Everyone carries excess weight differently, but most women tend to put on the extra pounds in their lower body. If you have excess weight in your belly, hips or thighs, you're probably in the market for a weight-loss plan of attack. Because the concept of spot reduction is a myth, to lose fat in these areas you'll need to introduce more physical activity in your life, coupled with better food choices, in order to reduce body fat overall so those newly toned muscles can show through.
Increase your activity with more aerobic exercise. The President's Council on Fitness, Sports & Nutrition says adults should do at least 150 minutes of moderately intense aerobic exercise per week; increase this amount for more weight loss. Focus on exercises that engage most of your body to burn more calories, such as running, swimming, skiing, aerobic dancing, cycling and basketball.
Complete strength training at least twice a week for your entire body to increase muscle mass and boost your metabolism. Include a variety of exercises that target your upper and lower body. Use three to five exercises per workout and complete at least one set of eight to 12 repetitions for each.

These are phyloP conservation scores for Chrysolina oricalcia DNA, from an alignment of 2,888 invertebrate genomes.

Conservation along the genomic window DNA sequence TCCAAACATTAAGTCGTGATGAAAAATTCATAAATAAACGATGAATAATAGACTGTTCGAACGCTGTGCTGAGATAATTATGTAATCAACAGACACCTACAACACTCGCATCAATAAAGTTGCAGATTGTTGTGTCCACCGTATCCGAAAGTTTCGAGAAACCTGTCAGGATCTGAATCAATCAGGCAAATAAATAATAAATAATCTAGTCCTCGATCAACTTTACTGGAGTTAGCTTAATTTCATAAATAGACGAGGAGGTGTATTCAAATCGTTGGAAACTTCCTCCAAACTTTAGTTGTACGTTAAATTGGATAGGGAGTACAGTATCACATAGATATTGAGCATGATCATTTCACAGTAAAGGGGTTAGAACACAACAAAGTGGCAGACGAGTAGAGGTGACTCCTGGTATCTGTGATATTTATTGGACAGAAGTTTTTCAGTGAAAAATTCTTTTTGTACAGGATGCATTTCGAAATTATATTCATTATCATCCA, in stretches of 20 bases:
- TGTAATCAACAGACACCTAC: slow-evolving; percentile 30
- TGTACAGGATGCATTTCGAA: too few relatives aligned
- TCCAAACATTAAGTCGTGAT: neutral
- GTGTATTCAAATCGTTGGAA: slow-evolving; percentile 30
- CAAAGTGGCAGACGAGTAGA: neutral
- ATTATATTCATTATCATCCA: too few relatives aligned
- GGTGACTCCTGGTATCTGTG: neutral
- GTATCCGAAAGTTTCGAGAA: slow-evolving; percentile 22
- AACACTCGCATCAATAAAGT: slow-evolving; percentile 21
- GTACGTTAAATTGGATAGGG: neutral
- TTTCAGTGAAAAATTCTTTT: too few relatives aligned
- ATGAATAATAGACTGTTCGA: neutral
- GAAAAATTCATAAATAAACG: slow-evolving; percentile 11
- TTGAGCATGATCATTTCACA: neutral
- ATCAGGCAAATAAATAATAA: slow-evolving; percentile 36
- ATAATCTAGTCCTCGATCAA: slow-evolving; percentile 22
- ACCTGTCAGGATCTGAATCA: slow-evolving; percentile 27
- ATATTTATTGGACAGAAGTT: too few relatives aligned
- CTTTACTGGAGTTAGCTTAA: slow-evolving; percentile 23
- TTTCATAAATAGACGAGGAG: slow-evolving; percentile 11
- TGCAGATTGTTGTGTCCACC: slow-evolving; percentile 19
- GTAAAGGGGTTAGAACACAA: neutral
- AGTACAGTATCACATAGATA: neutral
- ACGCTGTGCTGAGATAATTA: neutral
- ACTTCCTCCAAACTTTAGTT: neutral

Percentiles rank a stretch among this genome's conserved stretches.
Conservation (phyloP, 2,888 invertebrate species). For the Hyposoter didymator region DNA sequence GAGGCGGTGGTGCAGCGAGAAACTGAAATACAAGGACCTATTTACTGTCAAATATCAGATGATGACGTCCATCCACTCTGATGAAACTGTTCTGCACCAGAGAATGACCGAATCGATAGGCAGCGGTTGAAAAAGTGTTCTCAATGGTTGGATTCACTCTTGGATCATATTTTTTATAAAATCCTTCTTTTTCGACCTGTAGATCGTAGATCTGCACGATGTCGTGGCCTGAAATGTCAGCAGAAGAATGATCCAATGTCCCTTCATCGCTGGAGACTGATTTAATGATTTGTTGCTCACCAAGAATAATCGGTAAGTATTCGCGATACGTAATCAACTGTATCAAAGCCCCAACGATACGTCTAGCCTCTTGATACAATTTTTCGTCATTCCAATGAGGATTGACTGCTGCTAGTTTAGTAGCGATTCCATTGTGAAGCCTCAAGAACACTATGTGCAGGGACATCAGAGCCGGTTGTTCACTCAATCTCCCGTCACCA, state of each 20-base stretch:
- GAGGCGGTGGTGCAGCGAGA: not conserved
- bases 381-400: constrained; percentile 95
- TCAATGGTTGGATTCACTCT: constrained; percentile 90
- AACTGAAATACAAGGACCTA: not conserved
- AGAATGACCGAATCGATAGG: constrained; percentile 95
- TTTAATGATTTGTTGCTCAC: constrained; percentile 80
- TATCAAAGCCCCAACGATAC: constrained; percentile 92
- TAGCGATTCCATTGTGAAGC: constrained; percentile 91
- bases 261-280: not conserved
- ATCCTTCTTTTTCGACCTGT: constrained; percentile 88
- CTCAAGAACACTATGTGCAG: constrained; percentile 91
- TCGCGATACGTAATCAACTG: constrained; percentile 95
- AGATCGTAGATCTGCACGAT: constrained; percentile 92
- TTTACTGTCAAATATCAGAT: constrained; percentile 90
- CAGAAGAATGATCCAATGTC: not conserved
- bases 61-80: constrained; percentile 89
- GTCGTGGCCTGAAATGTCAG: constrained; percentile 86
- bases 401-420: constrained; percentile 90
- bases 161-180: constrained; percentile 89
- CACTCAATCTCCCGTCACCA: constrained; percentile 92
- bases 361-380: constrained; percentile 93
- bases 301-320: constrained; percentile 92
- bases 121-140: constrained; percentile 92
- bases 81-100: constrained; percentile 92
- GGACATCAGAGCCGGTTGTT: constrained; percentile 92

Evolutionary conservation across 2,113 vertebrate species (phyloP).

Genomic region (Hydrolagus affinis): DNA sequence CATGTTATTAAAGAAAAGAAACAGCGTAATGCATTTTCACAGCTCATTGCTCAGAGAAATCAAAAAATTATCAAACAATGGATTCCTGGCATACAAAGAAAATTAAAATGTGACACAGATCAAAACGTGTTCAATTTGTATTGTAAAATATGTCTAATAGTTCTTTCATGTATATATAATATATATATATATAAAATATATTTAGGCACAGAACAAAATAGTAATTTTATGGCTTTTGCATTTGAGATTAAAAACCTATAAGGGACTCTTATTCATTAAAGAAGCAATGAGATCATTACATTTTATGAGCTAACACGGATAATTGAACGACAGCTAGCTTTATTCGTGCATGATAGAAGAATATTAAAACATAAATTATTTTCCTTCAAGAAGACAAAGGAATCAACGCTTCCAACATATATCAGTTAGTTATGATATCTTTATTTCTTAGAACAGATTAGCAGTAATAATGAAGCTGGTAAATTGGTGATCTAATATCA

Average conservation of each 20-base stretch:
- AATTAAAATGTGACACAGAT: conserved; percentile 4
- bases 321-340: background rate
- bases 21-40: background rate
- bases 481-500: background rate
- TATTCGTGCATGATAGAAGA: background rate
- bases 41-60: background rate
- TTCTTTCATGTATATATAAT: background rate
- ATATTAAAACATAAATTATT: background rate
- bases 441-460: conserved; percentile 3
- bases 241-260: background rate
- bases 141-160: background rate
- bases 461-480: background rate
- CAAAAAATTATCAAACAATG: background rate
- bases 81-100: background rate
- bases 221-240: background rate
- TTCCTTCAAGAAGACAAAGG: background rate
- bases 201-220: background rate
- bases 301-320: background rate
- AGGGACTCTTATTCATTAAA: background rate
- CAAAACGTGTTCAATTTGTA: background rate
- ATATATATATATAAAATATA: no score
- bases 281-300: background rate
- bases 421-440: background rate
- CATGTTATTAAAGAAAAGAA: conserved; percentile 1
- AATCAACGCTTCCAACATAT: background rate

Exercise your abdominal muscles. Use crunches, leg lifts and flutter kicks to target the upper and lower abs. Bicycle crunches and side bends strengthen the oblique muscles on your sides. Work until you reach muscle fatigue with each exercise.
Do squats, lunges, deadlifts, the leg curl and leg extensions for your hips and thighs. Use a weight heavy enough that you can perform at least eight repetitions, but no more than 12 repetitions. Increase the weight used when you can easily perform 12 repetitions without your muscle fatiguing.
Emphasize nutritious foods in your diet. Focus on vegetables, fruit, whole grains, fat-free and low-fat dairy products, lean protein and seafood. These foods are high in nutrients without extra fat, sugar and calories. Avoid alcohol, added sugar, refined grains and foods that are high in saturated and trans fat.
Ashley Farley has been a certified personal trainer since 2008. She is also a writer specializing in healthy living, fitness and nutrition topics. Farley has an Associate of Science in mental health services from the Community College of the Air Force and is pursuing her B.A. in English at Wright State University.